“It’s not every day someone allegedly gets fired by phone while hundreds of that person’s colleagues listen,” wrote On Leadership columnist Jena McGregor.

Armstrong was on a conference call with employees when Abel Lenz, creative director of, pulled out his camera to record the meeting, according to news reports. Armstrong asked Lenz to stop. Guess Lenz didn’t move fast enough because Armstrong then said: “Abel, you’re fired. Out!” Classic Donald Trump move.

Listen to the audio of the firing here.

On Tuesday, Armstrong issued an apology, reports Jim Romenesko. “It was an emotional response at the start of a difficult discussion,” Armstrong wrote.

Marilyn Puder-York wrote in an opinion piece for that Armstrong should have handled the situation -- and his emotions -- better.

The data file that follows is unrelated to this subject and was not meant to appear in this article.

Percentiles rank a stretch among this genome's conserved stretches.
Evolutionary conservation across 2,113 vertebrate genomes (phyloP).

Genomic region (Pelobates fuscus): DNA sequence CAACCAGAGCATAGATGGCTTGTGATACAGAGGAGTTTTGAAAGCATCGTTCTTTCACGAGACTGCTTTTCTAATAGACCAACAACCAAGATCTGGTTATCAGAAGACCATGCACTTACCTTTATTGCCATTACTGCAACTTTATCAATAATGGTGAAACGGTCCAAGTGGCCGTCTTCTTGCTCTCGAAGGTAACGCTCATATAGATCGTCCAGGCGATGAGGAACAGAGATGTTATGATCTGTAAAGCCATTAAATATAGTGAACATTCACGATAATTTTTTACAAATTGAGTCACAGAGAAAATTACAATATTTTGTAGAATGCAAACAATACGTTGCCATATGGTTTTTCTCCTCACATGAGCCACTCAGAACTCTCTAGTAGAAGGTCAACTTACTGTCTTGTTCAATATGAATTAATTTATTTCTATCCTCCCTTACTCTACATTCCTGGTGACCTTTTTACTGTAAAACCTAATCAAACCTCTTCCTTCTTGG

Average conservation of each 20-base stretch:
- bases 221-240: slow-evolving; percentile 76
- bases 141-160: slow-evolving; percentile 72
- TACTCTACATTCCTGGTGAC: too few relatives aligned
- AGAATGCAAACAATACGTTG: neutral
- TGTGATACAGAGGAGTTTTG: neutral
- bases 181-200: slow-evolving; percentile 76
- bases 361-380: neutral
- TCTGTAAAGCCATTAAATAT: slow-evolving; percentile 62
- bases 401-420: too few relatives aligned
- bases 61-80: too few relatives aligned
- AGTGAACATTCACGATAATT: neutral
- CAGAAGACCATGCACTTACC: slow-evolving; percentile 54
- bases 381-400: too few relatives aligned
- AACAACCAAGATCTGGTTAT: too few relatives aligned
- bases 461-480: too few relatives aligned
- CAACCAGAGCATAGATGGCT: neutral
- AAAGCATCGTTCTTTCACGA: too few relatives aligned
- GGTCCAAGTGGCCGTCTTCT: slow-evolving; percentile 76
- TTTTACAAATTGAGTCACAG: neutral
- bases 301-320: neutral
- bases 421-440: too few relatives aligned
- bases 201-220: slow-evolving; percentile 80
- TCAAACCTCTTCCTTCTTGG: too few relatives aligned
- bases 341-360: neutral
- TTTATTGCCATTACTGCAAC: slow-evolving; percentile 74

“One of the top capabilities for adults in leadership roles is the ability to manage emotions even under the most trying circumstances.” Puder-York wrote. “As humans, we all get stressed, have rough days and get triggered emotionally by the behavior of others. In fact, those of us with the highest standards of performance tend to have the strongest reactions. But that doesn’t give license for us to react impulsively.”

Certainly not when you get paid big bucks.

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The Money Talk

Parents have gotten fairly good at having the necessary talks with their children.

The sex talk.


School bullying.


Say no to drugs.


But the money talk?

Many can’t do it, even rich parents.

“Rich people probably spend more time thinking about their money than the rest of us. But even they struggle to discuss financial issues with their kids,” writes Dan Kadlec for Time.

Kadlec found a paper by Glenn Kurlander, managing director for Morgan Stanley Wealth Management, that addressed the apprehension that affluent parents have in talking about money with their children.

“Just as with young kids and sex, when it comes to money, kids (of whatever age) know more than we think they know,” Kurlander writes. “But they’re confused about what they think they know.”